Roger Freeman - Barclays Capital

Okay, that's helpful. And then just thinking about the premium you're paying to convert to preferred early, kind of paying the next couple of years of the preferred dividend. And is it just the certainty of having the common equity contribution today as opposed to not sure whether the stock price is at the conversion point 2 years from now and there might still be a cost then? Have you had to negotiate something?

James Gorman

Yes, I'm going to let Ruth, she can take you through the mechanics. The bottom line here is, what we have spent the last couple of years doing is clearing up a number of uncertainties that impact our future, and this was frankly #1 on my list for this year. And we had a window of opportunity here to get this off the list, and obviously, we had to pay premium. We think it's a fair and balanced -- Ruth will take you through them.

Ruth Porat

So to that point, the security is not callable by its terms, which is customary for this type of security. And so we and they value the security with all relevant factors, share price, discount rate, volatility led to what we think is a fair outcome. And it really goes to James' point, which is this creates certainty which we believe really drives additional benefits for clients and all of our stakeholders.

James Gorman

And I just like to say, not to overstate this. But getting this done in this timeframe with all the Japanese partners are dealing with in Tokyo now is a measure of the strength of the partnership that they were willing to focus on this, that the CEO and board level and our board level, to get this done.

Roger Freeman - Barclays Capital

I appreciate that. Last question, in terms of your positioning sort of post-Dodd-Frank, Basel III sort of final clarity and how you might be thinking about any response to that from a resizing perspective. I think a lot of dealers have to kind of go through this process. My question for you is because you've been sort of in a rebuilding process, is it fair to assume that you kind of had some aspect of this outcome in mind and that your restaffing has been focused in businesses that likely have sort of brighter futures than others, and then ultimately there may be less of a headcount challenge for you than maybe some of your competitors?

Ruth Porat

I think you framed it well. The focus is very much, for us, a client-centric flow business, and that plays into much of the direction of much of the regulation. I think when you talk about some of the areas like derivatives, clearly there's a lot still to be done with respect to derivatives legislation. And we do want to -- we are focused on the need to ensure that U.S. institutions broadly aren't disadvantaged relative to global for other firms or European firms. But when you think about Morgan Stanley, I think there are ways that we are relatively advantaged versus peers. And we've talked about that in the past, the ability for us to move derivatives into the bank, the fact that the focus really is on client service and research support for our client, then it's giving us an opportunity here with our technology and connectivity leveraging off we're doing in, for example, foreign exchange and PB, to set ourselves up well for this new world. So we do feel that, in many ways, the market is going the direction that we're going. We still are somewhat smaller in fixed income on headcount, and so that very much, to your point, is beneficial given where the market's going.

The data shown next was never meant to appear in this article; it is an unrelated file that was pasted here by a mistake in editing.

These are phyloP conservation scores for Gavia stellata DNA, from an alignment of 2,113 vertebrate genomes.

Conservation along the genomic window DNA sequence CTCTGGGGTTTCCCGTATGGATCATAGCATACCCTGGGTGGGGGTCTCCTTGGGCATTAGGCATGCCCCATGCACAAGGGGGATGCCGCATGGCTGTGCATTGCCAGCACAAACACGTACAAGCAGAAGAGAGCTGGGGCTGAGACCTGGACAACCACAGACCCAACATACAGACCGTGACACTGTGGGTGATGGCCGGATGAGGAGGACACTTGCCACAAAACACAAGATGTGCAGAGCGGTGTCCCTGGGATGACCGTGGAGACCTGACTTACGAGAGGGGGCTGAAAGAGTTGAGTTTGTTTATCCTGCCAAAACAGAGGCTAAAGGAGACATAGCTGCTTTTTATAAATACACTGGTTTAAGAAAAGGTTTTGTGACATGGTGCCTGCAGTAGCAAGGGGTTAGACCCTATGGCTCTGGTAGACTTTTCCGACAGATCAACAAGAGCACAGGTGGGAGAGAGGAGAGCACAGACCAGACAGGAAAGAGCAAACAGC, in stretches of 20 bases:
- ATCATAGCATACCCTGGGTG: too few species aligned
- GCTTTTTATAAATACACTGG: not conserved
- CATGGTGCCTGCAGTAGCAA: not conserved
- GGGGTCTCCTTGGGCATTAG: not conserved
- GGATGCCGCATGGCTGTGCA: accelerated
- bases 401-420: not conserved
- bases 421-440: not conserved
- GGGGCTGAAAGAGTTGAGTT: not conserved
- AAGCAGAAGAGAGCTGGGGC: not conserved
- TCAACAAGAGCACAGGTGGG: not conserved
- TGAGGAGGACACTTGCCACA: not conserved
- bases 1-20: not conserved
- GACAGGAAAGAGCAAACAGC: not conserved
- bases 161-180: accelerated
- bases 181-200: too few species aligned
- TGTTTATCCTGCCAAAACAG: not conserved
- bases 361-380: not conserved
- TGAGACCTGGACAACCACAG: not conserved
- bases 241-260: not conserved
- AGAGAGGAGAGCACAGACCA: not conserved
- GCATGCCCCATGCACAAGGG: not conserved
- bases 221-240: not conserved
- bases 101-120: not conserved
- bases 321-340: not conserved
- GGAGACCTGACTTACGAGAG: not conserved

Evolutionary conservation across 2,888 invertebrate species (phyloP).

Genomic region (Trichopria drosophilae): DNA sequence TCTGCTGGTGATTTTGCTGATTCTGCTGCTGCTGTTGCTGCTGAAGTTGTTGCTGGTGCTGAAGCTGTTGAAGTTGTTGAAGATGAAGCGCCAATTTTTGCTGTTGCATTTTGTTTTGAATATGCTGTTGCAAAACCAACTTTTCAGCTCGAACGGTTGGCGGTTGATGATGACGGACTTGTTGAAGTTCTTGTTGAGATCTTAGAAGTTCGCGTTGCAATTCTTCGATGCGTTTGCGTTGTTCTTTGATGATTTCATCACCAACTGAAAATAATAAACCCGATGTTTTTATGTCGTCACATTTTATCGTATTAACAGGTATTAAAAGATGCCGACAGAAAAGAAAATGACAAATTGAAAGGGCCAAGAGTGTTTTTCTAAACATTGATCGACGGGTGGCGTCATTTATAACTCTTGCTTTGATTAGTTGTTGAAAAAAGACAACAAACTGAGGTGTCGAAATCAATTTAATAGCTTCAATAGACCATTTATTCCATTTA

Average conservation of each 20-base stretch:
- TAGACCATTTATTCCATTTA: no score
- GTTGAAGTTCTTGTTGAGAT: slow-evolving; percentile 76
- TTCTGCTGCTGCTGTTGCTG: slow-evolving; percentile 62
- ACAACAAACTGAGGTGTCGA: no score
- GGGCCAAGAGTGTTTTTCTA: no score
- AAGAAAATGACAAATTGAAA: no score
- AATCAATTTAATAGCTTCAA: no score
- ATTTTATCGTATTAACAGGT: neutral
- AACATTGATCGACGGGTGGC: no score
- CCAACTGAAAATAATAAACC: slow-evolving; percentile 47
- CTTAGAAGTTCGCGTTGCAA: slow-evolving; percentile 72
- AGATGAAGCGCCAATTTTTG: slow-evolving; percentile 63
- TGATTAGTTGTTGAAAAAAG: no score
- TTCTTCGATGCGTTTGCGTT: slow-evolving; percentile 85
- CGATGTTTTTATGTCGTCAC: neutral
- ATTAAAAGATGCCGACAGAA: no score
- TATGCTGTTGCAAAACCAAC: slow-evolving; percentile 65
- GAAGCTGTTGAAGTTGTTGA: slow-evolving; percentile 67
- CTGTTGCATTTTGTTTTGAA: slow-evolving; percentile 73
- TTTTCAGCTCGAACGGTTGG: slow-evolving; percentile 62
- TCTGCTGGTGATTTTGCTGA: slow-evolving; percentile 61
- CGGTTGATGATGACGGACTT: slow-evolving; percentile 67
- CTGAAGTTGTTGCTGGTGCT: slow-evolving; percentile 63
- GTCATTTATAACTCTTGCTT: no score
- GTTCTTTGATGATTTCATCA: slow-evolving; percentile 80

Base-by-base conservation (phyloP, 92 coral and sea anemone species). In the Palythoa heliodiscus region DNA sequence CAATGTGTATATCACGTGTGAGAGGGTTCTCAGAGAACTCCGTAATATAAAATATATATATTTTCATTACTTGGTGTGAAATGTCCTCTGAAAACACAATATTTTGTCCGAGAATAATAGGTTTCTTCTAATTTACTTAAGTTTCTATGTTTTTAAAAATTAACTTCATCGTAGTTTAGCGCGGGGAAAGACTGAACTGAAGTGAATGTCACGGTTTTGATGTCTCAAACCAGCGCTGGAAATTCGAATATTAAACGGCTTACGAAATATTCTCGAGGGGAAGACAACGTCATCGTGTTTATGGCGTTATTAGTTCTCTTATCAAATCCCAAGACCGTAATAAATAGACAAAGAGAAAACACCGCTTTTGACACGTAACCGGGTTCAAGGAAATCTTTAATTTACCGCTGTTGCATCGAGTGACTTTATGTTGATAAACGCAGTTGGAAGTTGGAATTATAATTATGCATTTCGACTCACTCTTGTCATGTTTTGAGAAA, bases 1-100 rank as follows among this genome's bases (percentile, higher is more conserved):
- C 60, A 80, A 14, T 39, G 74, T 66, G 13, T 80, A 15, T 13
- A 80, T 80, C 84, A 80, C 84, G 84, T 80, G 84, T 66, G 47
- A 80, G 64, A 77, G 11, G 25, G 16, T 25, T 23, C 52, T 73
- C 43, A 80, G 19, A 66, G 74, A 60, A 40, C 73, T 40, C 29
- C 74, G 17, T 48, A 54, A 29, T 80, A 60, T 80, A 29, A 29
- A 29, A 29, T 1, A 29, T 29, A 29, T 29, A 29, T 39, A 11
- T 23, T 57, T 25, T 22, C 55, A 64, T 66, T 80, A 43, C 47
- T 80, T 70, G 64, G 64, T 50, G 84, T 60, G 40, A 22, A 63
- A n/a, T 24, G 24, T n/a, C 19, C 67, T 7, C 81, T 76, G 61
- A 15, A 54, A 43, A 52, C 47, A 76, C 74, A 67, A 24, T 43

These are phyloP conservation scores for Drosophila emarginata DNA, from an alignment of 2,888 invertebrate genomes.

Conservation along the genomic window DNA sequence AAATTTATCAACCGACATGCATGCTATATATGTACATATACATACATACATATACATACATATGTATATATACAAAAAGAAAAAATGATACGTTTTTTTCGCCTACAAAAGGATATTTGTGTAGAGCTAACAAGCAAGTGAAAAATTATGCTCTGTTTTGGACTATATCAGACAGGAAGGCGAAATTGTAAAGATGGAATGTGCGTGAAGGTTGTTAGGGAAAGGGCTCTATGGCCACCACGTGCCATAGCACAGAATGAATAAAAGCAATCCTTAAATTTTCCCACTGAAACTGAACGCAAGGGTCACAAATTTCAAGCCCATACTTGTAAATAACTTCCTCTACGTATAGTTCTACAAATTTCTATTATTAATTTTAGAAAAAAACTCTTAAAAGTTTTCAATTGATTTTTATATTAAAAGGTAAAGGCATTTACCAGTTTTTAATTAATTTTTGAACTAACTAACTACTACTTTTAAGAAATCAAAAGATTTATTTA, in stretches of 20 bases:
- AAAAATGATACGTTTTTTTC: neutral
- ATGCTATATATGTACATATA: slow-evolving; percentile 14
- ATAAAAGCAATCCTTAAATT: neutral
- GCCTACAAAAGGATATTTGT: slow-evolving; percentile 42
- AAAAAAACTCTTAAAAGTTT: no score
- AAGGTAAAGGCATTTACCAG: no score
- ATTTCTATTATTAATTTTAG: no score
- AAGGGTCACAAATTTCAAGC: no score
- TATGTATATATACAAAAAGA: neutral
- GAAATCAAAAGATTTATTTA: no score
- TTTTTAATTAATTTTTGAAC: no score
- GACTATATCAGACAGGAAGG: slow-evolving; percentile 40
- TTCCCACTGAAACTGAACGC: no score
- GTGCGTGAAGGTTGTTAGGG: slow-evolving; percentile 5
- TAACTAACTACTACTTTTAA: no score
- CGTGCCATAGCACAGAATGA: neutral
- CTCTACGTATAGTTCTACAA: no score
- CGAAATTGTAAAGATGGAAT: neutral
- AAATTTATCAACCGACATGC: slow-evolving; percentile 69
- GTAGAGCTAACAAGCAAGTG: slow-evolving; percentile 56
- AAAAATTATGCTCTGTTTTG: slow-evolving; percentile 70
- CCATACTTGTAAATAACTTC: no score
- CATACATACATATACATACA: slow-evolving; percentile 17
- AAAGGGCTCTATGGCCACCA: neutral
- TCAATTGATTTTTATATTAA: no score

Roger Freeman - Barclays Capital

Okay, thanks for the color.

Operator

The next question will come from Michael Carrier with Deutsche Bank.

Michael Carrier - Deutsche Bank AG

Ruth, last quarter, you gave some details on the Wealth Management business. Just in terms of some of the factors that can push the margin up over time, more environmental, and then there was also a portion that's more what Morgan Stanley can do in terms of consolidating platforms, realizing some of the additional synergies. So just wanted to focus on that portion. From a timing standpoint, are we still looking at -- I think you guys are saying like the beginning of 2012, but I just wanted to make sure like any update on the synergy, the consolidation on what you guys can control versus the environment?